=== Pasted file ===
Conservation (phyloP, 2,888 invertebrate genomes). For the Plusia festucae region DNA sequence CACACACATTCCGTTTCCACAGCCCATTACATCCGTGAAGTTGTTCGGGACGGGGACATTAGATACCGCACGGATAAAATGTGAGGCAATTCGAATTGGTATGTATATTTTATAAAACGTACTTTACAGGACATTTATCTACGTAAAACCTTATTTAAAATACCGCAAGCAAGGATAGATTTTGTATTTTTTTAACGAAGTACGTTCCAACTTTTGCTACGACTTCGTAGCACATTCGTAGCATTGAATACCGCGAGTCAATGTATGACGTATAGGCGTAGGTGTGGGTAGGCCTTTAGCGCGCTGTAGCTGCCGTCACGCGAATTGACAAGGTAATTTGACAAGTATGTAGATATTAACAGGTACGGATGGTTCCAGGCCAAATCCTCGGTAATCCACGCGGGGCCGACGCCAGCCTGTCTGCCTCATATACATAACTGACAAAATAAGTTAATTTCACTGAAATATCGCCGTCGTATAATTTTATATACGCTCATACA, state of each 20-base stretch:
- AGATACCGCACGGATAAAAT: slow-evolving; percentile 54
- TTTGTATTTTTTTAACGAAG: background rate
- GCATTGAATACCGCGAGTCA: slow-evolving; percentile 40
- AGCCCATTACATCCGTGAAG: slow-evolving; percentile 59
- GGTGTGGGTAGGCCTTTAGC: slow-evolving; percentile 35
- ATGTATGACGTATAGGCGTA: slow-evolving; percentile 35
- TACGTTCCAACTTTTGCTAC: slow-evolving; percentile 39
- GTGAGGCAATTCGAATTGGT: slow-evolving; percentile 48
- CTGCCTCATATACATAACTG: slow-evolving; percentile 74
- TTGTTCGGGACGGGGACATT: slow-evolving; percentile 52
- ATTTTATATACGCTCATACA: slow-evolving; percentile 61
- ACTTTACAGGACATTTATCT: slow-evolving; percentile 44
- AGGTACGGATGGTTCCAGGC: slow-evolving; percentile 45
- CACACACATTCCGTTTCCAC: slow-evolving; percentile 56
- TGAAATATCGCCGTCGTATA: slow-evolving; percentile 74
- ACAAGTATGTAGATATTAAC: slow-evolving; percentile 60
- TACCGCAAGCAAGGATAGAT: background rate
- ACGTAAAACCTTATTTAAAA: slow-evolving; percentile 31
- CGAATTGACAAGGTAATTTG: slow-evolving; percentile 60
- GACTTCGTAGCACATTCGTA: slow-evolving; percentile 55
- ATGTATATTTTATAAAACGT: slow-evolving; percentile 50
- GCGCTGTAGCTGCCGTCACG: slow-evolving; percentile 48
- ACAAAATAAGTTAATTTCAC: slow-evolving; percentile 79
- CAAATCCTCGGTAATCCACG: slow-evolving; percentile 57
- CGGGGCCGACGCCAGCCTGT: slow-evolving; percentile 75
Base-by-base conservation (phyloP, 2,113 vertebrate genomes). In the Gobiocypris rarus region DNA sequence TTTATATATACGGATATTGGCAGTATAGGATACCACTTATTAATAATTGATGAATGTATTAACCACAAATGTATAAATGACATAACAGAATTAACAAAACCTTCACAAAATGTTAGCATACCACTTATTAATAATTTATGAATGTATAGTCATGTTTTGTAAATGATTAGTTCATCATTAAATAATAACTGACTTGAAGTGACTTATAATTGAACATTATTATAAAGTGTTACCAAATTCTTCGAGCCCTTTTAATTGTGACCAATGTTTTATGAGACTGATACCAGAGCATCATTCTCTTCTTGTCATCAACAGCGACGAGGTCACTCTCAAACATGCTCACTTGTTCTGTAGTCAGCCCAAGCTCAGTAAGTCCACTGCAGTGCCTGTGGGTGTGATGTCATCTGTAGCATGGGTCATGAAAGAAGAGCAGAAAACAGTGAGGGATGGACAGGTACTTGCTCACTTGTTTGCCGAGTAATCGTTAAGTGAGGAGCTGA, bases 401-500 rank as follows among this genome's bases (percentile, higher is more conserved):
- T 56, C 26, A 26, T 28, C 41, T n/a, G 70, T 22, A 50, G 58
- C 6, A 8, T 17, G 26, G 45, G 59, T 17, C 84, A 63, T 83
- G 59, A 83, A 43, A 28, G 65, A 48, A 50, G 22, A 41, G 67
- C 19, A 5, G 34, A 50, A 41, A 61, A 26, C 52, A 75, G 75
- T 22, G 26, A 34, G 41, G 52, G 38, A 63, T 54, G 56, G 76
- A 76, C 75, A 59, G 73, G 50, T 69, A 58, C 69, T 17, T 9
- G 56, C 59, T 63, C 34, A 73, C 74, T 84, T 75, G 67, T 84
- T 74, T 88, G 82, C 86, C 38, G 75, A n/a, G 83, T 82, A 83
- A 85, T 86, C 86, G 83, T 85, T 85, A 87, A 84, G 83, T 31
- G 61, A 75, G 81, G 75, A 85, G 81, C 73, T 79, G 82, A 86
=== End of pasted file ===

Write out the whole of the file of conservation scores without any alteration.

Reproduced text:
Conservation (phyloP, 2,888 invertebrate genomes). For the Plusia festucae region DNA sequence CACACACATTCCGTTTCCACAGCCCATTACATCCGTGAAGTTGTTCGGGACGGGGACATTAGATACCGCACGGATAAAATGTGAGGCAATTCGAATTGGTATGTATATTTTATAAAACGTACTTTACAGGACATTTATCTACGTAAAACCTTATTTAAAATACCGCAAGCAAGGATAGATTTTGTATTTTTTTAACGAAGTACGTTCCAACTTTTGCTACGACTTCGTAGCACATTCGTAGCATTGAATACCGCGAGTCAATGTATGACGTATAGGCGTAGGTGTGGGTAGGCCTTTAGCGCGCTGTAGCTGCCGTCACGCGAATTGACAAGGTAATTTGACAAGTATGTAGATATTAACAGGTACGGATGGTTCCAGGCCAAATCCTCGGTAATCCACGCGGGGCCGACGCCAGCCTGTCTGCCTCATATACATAACTGACAAAATAAGTTAATTTCACTGAAATATCGCCGTCGTATAATTTTATATACGCTCATACA, state of each 20-base stretch:
- AGATACCGCACGGATAAAAT: slow-evolving; percentile 54
- TTTGTATTTTTTTAACGAAG: background rate
- GCATTGAATACCGCGAGTCA: slow-evolving; percentile 40
- AGCCCATTACATCCGTGAAG: slow-evolving; percentile 59
- GGTGTGGGTAGGCCTTTAGC: slow-evolving; percentile 35
- ATGTATGACGTATAGGCGTA: slow-evolving; percentile 35
- TACGTTCCAACTTTTGCTAC: slow-evolving; percentile 39
- GTGAGGCAATTCGAATTGGT: slow-evolving; percentile 48
- CTGCCTCATATACATAACTG: slow-evolving; percentile 74
- TTGTTCGGGACGGGGACATT: slow-evolving; percentile 52
- ATTTTATATACGCTCATACA: slow-evolving; percentile 61
- ACTTTACAGGACATTTATCT: slow-evolving; percentile 44
- AGGTACGGATGGTTCCAGGC: slow-evolving; percentile 45
- CACACACATTCCGTTTCCAC: slow-evolving; percentile 56
- TGAAATATCGCCGTCGTATA: slow-evolving; percentile 74
- ACAAGTATGTAGATATTAAC: slow-evolving; percentile 60
- TACCGCAAGCAAGGATAGAT: background rate
- ACGTAAAACCTTATTTAAAA: slow-evolving; percentile 31
- CGAATTGACAAGGTAATTTG: slow-evolving; percentile 60
- GACTTCGTAGCACATTCGTA: slow-evolving; percentile 55
- ATGTATATTTTATAAAACGT: slow-evolving; percentile 50
- GCGCTGTAGCTGCCGTCACG: slow-evolving; percentile 48
- ACAAAATAAGTTAATTTCAC: slow-evolving; percentile 79
- CAAATCCTCGGTAATCCACG: slow-evolving; percentile 57
- CGGGGCCGACGCCAGCCTGT: slow-evolving; percentile 75
Base-by-base conservation (phyloP, 2,113 vertebrate genomes). In the Gobiocypris rarus region DNA sequence TTTATATATACGGATATTGGCAGTATAGGATACCACTTATTAATAATTGATGAATGTATTAACCACAAATGTATAAATGACATAACAGAATTAACAAAACCTTCACAAAATGTTAGCATACCACTTATTAATAATTTATGAATGTATAGTCATGTTTTGTAAATGATTAGTTCATCATTAAATAATAACTGACTTGAAGTGACTTATAATTGAACATTATTATAAAGTGTTACCAAATTCTTCGAGCCCTTTTAATTGTGACCAATGTTTTATGAGACTGATACCAGAGCATCATTCTCTTCTTGTCATCAACAGCGACGAGGTCACTCTCAAACATGCTCACTTGTTCTGTAGTCAGCCCAAGCTCAGTAAGTCCACTGCAGTGCCTGTGGGTGTGATGTCATCTGTAGCATGGGTCATGAAAGAAGAGCAGAAAACAGTGAGGGATGGACAGGTACTTGCTCACTTGTTTGCCGAGTAATCGTTAAGTGAGGAGCTGA, bases 401-500 rank as follows among this genome's bases (percentile, higher is more conserved):
- T 56, C 26, A 26, T 28, C 41, T n/a, G 70, T 22, A 50, G 58
- C 6, A 8, T 17, G 26, G 45, G 59, T 17, C 84, A 63, T 83
- G 59, A 83, A 43, A 28, G 65, A 48, A 50, G 22, A 41, G 67
- C 19, A 5, G 34, A 50, A 41, A 61, A 26, C 52, A 75, G 75
- T 22, G 26, A 34, G 41, G 52, G 38, A 63, T 54, G 56, G 76
- A 76, C 75, A 59, G 73, G 50, T 69, A 58, C 69, T 17, T 9
- G 56, C 59, T 63, C 34, A 73, C 74, T 84, T 75, G 67, T 84
- T 74, T 88, G 82, C 86, C 38, G 75, A n/a, G 83, T 82, A 83
- A 85, T 86, C 86, G 83, T 85, T 85, A 87, A 84, G 83, T 31
- G 61, A 75, G 81, G 75, A 85, G 81, C 73, T 79, G 82, A 86